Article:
- Fusion experiments are trying to create human-controlled, energy-generating fusion reactions. We know that energy-generating fusion reactions are possible, we just don't know if we can create them under controlled conditions.

- Fusion-generated energy has the possibility to transform that world. Time travel will transform our understanding of the universe, but seems like playing with fire. Were we to discover time travel, we would now have to 'protect time' from 'evil' time travelers.


>>seems like playing with fire

well, fusion is playing with fire (plasma) almost by definition.


What makes you think that ITER has a low probability of success?

http://en.wikipedia.org/wiki/ITER


The low rate of success achieved to date would be my first clue. I try to avoid the trap of letting today's glittering promises of future success distract from the fact that yesterday's glittering promises of future success' dates have actually come and gone (and come and gone and come and gone again).

Cards-on-the-table, my definition of success is full-on commercially-viable fusion, because little else justifies the enormous investments made into this technology. Any other "incidental" benefit you might want to cite, such as "better understanding of plasma physics", could probably have been obtained for orders of magnitude (plural and no exaggeration) less money.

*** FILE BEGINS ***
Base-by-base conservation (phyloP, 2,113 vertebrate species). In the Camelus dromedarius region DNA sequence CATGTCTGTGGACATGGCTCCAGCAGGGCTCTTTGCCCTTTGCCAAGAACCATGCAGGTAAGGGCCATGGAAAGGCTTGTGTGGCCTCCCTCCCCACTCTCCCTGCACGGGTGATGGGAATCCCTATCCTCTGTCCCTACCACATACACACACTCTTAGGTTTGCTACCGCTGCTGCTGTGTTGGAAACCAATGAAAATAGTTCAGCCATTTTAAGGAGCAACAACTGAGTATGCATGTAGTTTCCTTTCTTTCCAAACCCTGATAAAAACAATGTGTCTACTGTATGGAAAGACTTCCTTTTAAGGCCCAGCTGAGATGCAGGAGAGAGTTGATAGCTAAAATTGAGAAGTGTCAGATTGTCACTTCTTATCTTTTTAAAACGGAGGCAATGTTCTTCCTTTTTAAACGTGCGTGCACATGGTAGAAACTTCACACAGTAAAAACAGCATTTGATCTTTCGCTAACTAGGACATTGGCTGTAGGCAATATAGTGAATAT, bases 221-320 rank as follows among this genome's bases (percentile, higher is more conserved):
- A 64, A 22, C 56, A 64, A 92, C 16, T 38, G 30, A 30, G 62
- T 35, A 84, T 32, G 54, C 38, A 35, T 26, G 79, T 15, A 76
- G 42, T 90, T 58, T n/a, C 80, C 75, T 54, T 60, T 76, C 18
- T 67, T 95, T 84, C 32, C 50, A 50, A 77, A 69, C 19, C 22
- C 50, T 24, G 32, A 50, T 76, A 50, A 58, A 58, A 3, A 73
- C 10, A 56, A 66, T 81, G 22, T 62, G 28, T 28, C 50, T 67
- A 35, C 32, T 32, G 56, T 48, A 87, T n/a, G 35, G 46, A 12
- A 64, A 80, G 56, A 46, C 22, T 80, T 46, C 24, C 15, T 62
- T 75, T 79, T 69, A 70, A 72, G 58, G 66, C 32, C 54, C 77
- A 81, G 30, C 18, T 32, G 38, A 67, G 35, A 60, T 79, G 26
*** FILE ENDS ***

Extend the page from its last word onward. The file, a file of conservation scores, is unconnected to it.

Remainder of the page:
(I also try to avoid the trap of seeing the word "science" and just shutting off my brain and throwing money at the problem because "SCIENCE!". Nonsense. Science is not immune to cost/benefit analysis just because it's shiny, and cost/benefit analysis is always probabilistic so yes, it can perfectly well deal with uncertainties of discovery too. See my previous comment about the value of keeping some cheap longshots in the portfolio. Just think, what other science could we have done with the billions of dollars it has consumed?)


The fusion triple product has improved exponentially, and is 10,000 times better now than it was in 1970. It's a hard problem, but it's not so much "we keep trying and failing" as "we're consistently improving, but the bar is really high."

It's as if computers were useless until we had a 6th-generation Core i7, and people were saying "bah, computers, haven't succeeded so far." We're not there yet, but we're getting pretty close.

It is true that early researchers made some over-optimistic predictions. But they conditioned those on a certain level of funding. For the funding they got, they said it would never happen.


Again, I just can't help but think you've been blinded by SCIENCE! What I see is a curve that is slowing, not speeding, and no particular reason to believe that the curve ever gets over the "commercially-viable fusion" break-even point, ever.